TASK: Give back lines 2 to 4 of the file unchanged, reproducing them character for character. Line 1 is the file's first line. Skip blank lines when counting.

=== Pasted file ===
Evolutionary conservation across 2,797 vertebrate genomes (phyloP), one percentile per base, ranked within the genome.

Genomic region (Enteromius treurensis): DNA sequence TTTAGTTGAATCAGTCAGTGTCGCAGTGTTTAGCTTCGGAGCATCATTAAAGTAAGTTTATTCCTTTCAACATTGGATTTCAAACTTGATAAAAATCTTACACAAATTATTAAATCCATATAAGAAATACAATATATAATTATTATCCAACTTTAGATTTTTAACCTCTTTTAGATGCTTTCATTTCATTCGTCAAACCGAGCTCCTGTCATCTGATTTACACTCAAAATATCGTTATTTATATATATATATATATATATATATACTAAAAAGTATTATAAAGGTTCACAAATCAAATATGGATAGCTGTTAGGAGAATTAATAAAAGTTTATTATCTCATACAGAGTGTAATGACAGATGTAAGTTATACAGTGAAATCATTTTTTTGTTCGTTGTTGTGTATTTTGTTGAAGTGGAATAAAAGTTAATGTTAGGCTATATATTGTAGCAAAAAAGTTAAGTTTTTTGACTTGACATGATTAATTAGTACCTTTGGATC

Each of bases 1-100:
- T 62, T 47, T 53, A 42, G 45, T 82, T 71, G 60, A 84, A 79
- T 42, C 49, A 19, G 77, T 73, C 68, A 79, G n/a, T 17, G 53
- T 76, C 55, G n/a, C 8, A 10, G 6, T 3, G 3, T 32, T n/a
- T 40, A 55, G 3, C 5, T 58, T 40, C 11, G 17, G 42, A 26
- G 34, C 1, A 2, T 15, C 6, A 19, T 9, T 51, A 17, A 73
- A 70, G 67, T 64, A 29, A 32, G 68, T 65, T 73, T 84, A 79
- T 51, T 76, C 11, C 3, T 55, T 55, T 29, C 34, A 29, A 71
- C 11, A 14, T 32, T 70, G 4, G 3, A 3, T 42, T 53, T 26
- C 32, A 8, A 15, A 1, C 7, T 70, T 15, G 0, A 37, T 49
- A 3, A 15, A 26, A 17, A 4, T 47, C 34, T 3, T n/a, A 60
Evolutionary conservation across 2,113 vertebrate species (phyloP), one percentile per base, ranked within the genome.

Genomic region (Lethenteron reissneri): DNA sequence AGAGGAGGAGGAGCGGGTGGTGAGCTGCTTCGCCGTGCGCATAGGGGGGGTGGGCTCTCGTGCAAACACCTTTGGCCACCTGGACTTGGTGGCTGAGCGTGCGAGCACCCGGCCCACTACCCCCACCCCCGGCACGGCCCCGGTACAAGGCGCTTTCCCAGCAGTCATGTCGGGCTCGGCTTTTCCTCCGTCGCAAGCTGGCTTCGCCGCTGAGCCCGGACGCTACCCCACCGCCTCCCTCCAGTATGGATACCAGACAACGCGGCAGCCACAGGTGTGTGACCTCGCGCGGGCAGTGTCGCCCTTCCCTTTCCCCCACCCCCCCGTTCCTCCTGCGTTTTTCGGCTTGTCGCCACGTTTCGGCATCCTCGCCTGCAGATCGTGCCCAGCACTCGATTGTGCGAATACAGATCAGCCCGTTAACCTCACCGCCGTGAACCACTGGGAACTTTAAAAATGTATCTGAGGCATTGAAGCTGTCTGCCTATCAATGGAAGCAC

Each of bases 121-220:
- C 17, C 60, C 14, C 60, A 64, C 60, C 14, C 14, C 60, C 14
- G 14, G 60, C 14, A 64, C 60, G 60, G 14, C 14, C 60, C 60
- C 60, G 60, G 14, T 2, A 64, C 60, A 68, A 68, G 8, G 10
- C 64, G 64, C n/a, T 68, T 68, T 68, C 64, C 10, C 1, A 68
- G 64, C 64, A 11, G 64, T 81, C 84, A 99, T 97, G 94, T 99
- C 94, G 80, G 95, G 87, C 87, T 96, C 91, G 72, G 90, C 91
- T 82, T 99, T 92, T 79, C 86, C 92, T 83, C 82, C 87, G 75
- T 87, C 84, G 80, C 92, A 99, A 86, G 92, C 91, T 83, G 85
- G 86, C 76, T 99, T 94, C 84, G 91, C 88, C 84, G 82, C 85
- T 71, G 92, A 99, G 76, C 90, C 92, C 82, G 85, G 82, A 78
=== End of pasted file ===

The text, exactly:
Genomic region (Enteromius treurensis): DNA sequence TTTAGTTGAATCAGTCAGTGTCGCAGTGTTTAGCTTCGGAGCATCATTAAAGTAAGTTTATTCCTTTCAACATTGGATTTCAAACTTGATAAAAATCTTACACAAATTATTAAATCCATATAAGAAATACAATATATAATTATTATCCAACTTTAGATTTTTAACCTCTTTTAGATGCTTTCATTTCATTCGTCAAACCGAGCTCCTGTCATCTGATTTACACTCAAAATATCGTTATTTATATATATATATATATATATATATACTAAAAAGTATTATAAAGGTTCACAAATCAAATATGGATAGCTGTTAGGAGAATTAATAAAAGTTTATTATCTCATACAGAGTGTAATGACAGATGTAAGTTATACAGTGAAATCATTTTTTTGTTCGTTGTTGTGTATTTTGTTGAAGTGGAATAAAAGTTAATGTTAGGCTATATATTGTAGCAAAAAAGTTAAGTTTTTTGACTTGACATGATTAATTAGTACCTTTGGATC

Each of bases 1-100:
- T 62, T 47, T 53, A 42, G 45, T 82, T 71, G 60, A 84, A 79